Tripoli International Airport
Tripoli International Airport (IATA: TIP, ICAO: HLLT) (Arabic: مطار طرابلس العالمي) was an international airport built to serve Tripoli, the capital city of Libya. The airport is located in the area of Qasr bin Ghashir, 24 kilometres (15 mi) from central Tripoli. It used to be the hub for Libyan Airlines, Afriqiyah Airways, and Buraq Air.
Tripoli International Airport
مطار طرابلس العالمي
|Operator||Civil Aviation and Meteorology Bureau|
|Location||Qasr bin Ghashir|
|Passenger services ceased||April 2019|
|Elevation AMSL||263 ft / 80 m|
As part of the 2014 Libyan Civil War, the airport was heavily damaged in the Battle of Tripoli Airport. The airport reopened for limited commercial use in July 2017. In April 2019, however, it was reported that Mitiga had become the last functioning airport in Tripoli during the 2019 Western Libya offensive. It was soon acknowledged that the ruling Government of National Accord (GNA) had bombed the Tripoli airport in order to recapture it from Libya National Army (LNA) forces. Mitiga was soon shut down as well after being bombed by the LNA, thus making the Misrata Airport, located approximately 200 km (125 miles) to the east down the coast, the nearest airport for Tripoli residents.
The airport had one main passenger terminal that served international and domestic departures and arrivals. The terminal hall was a five-story building with an area of 33,000 square metres (360,000 sq ft), and was capable of handling three million passengers annually. Check-in facilities were all located on the ground floor. The departure gates were located on the floor above as is the duty-free section. Beside this was a prayer room and a first-class lounge which served business class and above on almost all airlines operating from the airport. Seen on google maps, the entire passenger terminal is complete demolished, however the jet ways can still be seen sitting in the position relative to their formal gates.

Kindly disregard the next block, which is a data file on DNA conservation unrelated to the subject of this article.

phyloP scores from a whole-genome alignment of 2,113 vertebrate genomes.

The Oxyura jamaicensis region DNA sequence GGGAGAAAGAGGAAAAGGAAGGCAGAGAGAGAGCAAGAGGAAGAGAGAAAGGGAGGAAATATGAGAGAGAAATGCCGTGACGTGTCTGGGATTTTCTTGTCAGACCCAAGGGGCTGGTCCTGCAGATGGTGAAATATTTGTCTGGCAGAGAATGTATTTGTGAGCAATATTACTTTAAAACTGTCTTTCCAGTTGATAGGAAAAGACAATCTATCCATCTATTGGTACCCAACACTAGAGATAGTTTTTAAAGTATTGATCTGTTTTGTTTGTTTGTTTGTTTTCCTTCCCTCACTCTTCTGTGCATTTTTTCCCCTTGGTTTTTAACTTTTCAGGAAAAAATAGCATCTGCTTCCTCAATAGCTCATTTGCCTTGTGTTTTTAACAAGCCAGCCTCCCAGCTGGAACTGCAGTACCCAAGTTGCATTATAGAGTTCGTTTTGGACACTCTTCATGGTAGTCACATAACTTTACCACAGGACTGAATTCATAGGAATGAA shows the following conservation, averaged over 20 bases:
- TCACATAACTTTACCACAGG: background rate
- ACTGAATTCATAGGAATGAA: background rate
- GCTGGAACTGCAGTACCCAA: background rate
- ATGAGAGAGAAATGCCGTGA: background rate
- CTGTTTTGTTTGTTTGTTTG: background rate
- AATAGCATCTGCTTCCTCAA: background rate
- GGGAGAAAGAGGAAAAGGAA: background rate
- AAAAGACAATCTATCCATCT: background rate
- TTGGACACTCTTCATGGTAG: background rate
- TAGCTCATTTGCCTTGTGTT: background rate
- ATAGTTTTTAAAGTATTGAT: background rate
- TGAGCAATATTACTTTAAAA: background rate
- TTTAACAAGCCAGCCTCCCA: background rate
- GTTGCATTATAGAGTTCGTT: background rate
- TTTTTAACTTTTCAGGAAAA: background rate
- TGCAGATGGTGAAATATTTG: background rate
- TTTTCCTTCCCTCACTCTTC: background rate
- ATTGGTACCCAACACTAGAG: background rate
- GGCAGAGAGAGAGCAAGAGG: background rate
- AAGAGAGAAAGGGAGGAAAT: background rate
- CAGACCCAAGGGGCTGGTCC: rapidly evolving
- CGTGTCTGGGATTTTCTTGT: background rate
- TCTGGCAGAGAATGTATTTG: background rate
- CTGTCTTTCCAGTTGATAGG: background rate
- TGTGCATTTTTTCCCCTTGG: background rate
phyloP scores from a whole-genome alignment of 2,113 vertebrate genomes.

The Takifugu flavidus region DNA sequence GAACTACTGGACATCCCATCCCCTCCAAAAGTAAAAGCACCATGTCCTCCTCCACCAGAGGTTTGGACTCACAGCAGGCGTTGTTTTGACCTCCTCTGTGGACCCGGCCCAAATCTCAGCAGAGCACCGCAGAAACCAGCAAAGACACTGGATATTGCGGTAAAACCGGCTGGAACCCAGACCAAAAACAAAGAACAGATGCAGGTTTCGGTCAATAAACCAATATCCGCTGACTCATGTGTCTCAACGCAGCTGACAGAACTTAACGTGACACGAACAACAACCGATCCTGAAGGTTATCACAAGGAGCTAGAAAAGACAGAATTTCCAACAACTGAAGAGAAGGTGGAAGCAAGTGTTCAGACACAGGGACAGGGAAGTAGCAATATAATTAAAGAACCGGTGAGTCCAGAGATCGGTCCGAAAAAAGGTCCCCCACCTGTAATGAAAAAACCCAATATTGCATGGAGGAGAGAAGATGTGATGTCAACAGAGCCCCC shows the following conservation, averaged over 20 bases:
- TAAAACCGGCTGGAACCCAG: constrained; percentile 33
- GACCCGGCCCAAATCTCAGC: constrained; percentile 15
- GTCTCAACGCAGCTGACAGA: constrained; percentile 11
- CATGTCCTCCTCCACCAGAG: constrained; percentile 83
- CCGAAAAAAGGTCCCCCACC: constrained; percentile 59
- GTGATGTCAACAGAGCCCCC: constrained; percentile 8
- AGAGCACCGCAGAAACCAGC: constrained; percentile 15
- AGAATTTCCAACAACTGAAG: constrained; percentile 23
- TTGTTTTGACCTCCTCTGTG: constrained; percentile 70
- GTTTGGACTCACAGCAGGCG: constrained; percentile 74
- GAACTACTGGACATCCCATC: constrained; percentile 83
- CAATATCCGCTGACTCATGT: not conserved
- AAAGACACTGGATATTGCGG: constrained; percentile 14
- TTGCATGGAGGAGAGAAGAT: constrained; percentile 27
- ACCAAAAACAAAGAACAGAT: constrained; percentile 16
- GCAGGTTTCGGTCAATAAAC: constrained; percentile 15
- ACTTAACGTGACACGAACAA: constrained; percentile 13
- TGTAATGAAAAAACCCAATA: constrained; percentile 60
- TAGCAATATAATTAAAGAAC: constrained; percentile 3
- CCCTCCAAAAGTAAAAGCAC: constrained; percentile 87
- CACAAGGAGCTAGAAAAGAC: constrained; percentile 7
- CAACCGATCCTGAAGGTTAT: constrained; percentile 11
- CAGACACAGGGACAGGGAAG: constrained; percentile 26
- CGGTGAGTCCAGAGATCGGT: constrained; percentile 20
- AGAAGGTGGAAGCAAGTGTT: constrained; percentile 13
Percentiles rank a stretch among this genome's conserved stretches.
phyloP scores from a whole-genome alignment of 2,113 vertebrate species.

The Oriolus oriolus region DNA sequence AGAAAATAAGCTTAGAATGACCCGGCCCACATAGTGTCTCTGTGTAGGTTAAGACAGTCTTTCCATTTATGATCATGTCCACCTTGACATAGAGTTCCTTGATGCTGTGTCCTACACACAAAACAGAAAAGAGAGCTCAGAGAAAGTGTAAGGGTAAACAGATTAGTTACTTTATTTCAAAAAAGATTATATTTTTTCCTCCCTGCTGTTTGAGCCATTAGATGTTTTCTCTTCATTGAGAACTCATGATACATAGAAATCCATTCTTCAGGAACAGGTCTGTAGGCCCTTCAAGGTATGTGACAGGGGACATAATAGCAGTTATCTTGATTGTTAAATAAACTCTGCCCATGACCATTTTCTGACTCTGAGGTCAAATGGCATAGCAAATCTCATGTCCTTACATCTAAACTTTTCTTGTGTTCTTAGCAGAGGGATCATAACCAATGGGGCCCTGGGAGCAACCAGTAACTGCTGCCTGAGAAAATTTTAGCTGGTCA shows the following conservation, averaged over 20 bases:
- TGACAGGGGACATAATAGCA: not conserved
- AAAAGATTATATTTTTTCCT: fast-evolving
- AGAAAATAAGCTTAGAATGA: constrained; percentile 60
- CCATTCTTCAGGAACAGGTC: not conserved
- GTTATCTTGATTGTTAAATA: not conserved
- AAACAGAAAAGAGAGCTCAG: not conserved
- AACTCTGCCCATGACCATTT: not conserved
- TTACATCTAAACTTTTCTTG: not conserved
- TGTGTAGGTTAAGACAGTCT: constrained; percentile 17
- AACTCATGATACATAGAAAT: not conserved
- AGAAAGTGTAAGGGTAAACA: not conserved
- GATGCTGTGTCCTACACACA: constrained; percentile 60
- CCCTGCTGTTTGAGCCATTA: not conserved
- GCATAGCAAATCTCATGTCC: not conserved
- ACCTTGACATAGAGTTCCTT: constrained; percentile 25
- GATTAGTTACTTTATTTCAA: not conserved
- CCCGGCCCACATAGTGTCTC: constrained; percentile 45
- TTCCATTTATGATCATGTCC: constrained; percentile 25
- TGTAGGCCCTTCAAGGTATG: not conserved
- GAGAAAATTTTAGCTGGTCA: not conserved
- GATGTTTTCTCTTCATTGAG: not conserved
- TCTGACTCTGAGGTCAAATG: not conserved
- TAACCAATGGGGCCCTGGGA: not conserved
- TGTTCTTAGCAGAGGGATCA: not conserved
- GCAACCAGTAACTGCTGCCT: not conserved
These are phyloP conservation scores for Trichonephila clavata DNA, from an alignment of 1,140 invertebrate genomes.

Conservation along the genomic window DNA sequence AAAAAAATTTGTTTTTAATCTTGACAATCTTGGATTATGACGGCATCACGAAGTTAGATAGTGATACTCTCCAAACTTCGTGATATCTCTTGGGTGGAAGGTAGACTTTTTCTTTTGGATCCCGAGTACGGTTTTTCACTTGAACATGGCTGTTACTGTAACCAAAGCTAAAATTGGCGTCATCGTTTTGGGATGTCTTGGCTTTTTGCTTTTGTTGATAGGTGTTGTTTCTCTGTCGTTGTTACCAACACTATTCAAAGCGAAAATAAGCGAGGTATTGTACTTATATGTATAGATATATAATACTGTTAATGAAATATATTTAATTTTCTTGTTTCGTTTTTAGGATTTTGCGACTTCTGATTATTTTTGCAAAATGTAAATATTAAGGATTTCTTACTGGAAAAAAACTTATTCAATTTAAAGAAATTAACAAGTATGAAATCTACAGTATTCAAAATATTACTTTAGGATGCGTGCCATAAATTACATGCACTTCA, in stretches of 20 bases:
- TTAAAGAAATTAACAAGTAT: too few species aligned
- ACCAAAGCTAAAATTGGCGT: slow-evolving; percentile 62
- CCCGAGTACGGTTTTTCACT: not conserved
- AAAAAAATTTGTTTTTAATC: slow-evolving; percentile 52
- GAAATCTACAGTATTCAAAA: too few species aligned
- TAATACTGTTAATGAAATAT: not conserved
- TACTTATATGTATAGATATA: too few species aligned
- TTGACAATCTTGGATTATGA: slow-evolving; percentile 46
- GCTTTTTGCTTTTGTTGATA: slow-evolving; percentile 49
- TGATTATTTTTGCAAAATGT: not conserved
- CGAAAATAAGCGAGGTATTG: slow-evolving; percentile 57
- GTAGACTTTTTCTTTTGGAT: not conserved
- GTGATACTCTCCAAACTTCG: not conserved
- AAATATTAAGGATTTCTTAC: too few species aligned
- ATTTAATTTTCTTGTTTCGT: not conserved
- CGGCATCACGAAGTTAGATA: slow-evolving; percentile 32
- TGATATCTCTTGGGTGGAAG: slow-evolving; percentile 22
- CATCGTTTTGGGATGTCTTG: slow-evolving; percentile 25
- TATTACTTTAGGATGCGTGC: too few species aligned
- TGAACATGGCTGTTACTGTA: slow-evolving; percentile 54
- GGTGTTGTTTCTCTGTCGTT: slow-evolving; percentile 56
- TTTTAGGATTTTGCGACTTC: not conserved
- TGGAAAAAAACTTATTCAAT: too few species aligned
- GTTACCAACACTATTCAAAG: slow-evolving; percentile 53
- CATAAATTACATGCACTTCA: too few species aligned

The airport operated 24 hours a day. There was no overnight accommodation at the airport but there were plans to build an airport hotel to serve transit flyers. A restaurant was on the fourth floor of the international terminal. The head office of the Libyan Civil Aviation Authority was on the airport property.
The airport's cargo-handling facilities include cranes, heavy fork lifts, roller pallet lifts, and conveyor belts. There was twenty-four-hour fire protection at the airport with 112 trained personnel working at the fire station.
In September 2007, the Libyan government announced a project to upgrade and expand the airport. The eventual total cost of the project, contracted to a joint venture between Brazil's Odebrecht, TAV Construction of Turkey, Consolidated Contractors Company of Greece and Vinci Construction of France, was LD2.54 billion ($2.1 billion). The project was to construct two new terminals at the airport (an East Terminal and a West Terminal) on either side of the existing International Terminal. Each of the new terminals would have been 162,000 square metres (1,740,000 sq ft) in size, and collectively they would have had a capacity of 20 million passengers and a parking lot for 4,400 vehicles. French company Aéroports de Paris designed the terminals, which were expected to serve 100 aircraft simultaneously. Work started in October 2007 on the first new terminal. The initial capacity will be 6 million passengers when the first module comes into operation.